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Elementary school ‘eco clubs’ busy as beavers

Presentation by local wildlife biologist Geoff Smart for eco-club at Parkside Elementary School, the Environmental Science Investigators.
Beavers were the topic of the recent Parkside eco club discussion.

As a member of the Bertrand Creek Enhancement Society (BCES), I had the pleasure of being invited to a presentation by local wildlife biologist Geoff Smart for the eco-club at Parkside Elementary School, the Environmental Science Investigators.

The BCES has been active in the Aldergrove community since 1993. Apart from sponsoring environmental clubs at Parkside and Shortreed Elementary Schools, BCES works to raise awareness, community pride and ownership of our local water course, Bertrand Creek. The group also removes invasive plant species from along the stream bank and plants native trees and shrubs in their place.

Geoff works for a local consulting firm where he is considered a “beaver specialist.” Although the students of the Environmental Science Investigators (ESI), grade 3-5, were already well educated in the characteristics and habits of beavers, Geoff explained what it meant to be a beaver specialist.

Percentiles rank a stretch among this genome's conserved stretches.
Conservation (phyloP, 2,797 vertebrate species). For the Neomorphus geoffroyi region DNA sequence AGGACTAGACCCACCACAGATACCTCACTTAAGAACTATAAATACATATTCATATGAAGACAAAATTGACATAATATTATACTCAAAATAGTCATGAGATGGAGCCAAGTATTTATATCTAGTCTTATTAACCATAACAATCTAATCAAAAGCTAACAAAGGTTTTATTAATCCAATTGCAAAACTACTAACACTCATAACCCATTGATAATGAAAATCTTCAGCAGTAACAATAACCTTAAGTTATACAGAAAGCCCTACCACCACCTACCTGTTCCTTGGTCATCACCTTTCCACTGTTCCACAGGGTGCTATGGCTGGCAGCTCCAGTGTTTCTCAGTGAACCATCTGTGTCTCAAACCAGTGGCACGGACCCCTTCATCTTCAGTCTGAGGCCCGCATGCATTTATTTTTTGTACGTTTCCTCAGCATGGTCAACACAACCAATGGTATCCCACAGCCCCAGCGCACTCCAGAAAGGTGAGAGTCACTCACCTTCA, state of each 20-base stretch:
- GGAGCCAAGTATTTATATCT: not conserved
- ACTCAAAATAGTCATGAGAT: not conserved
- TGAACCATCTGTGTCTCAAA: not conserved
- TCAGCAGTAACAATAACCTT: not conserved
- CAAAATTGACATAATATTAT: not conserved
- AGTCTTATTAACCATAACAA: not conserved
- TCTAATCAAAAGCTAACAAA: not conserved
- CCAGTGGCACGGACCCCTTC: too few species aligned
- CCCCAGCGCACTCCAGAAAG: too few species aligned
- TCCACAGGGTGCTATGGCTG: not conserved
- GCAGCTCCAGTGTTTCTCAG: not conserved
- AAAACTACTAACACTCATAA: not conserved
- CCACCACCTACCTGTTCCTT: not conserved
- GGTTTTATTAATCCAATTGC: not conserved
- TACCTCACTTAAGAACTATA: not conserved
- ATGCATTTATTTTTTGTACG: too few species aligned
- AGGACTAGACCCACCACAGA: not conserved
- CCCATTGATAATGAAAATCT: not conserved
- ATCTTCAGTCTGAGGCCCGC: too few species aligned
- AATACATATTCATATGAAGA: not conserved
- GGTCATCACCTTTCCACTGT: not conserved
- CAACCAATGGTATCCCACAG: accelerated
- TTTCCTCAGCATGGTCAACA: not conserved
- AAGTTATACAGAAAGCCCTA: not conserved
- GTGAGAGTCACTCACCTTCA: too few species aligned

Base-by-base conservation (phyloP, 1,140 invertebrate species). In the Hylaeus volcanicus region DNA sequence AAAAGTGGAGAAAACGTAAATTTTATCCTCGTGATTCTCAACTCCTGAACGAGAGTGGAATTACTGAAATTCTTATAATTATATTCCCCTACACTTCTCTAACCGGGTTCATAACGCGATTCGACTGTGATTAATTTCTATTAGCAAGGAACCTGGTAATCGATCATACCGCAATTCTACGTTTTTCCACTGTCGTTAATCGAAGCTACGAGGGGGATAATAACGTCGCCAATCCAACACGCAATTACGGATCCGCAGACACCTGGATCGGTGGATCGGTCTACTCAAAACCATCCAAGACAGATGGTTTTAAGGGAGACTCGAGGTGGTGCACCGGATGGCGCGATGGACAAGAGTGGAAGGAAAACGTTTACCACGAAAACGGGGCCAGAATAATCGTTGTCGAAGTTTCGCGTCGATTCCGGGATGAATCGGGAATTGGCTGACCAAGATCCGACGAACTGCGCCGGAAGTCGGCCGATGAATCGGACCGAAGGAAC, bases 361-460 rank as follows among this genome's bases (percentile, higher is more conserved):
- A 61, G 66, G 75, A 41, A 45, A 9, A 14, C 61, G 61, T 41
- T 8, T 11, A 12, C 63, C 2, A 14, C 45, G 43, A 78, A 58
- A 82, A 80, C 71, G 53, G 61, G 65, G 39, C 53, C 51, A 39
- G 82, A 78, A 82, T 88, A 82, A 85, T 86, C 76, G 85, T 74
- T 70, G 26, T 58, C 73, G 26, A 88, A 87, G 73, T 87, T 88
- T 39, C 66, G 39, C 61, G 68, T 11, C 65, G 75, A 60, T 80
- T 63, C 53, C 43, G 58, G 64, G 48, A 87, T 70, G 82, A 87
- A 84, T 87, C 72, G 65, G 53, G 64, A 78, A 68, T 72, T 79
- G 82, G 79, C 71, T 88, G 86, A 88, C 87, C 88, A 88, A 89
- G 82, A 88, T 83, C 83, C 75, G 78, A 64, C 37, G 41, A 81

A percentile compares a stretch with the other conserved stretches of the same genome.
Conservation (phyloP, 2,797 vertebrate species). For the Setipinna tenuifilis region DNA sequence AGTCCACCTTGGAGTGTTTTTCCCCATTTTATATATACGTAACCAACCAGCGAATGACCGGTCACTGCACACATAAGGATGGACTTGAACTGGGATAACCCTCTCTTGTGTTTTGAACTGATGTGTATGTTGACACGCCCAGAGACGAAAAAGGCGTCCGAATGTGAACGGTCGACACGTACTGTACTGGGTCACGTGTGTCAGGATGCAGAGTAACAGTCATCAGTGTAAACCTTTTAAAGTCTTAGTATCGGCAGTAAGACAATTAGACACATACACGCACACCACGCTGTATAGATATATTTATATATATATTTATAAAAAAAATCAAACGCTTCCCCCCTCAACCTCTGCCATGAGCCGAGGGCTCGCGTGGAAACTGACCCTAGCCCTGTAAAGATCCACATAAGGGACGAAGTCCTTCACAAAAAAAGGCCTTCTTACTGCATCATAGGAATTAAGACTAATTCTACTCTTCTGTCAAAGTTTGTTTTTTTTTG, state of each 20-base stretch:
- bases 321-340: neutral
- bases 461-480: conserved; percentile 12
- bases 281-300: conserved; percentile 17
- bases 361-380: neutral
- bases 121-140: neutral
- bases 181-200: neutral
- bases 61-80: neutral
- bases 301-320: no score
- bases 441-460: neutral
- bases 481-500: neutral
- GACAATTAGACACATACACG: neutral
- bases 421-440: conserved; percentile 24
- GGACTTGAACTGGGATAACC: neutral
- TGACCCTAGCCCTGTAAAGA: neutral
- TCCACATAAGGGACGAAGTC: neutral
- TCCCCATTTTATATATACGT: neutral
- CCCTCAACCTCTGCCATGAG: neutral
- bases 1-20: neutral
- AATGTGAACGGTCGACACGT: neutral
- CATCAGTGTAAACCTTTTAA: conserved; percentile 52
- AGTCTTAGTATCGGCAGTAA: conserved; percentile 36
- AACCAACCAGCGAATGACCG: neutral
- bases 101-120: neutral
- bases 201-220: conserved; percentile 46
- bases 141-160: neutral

He engaged the students’ interest further by bringing in some of the tools of his trade, such as a live beaver trap, a Sherman trap and a Longworth trap, which are humane, live traps for trapping small animals.

Geoff’s job includes assessing property and ecological damage created by beavers and humanely relocating them, if necessary. He also traps and relocates other species, including potentially endangered coastal tailed frogs, western toad, pacific water shrew and a variety of interesting voles. Trapping and relocating the shrews has been especially tedious in the last year due to the daunting and ongoing construction of Highway 1 that will support the widening of the Port Mann Bridge. This construction area happens to be the shrews’ native habitat.

Another key aspect of Geoff’s job is locating birds' nests, especially those of the black-headed grosbeak and hermit thrush. The purpose of this is to locate inhabited nests before construction is started in an area, something I am happy to know developers do before beginning construction. It is a federal offence to harm or disrupt birds’ nests due to construction.

Although the students were keen to share their own knowledge of this familiar Canadian creature, the beaver, I feel we all learned something new. I, for one, learned that when beavers change their habitat to suit their own needs, like build a dam, this aids other animals in the area like wood ducks, turtles and mallards, who then also inhabit this beaver-made pond.

The BCES is always looking for volunteers. If you are passionate about your community and enjoy the silent creek that flows through Aldergrove, join the group. Check out the website at or call 604-532-3517 to learn all about the creek and the BCES activities.

By ALYSSA PURSE, Aldergrove Star

-Alyssa Purse is a recent member of the BCES and an advocate for the little creatures we often forget.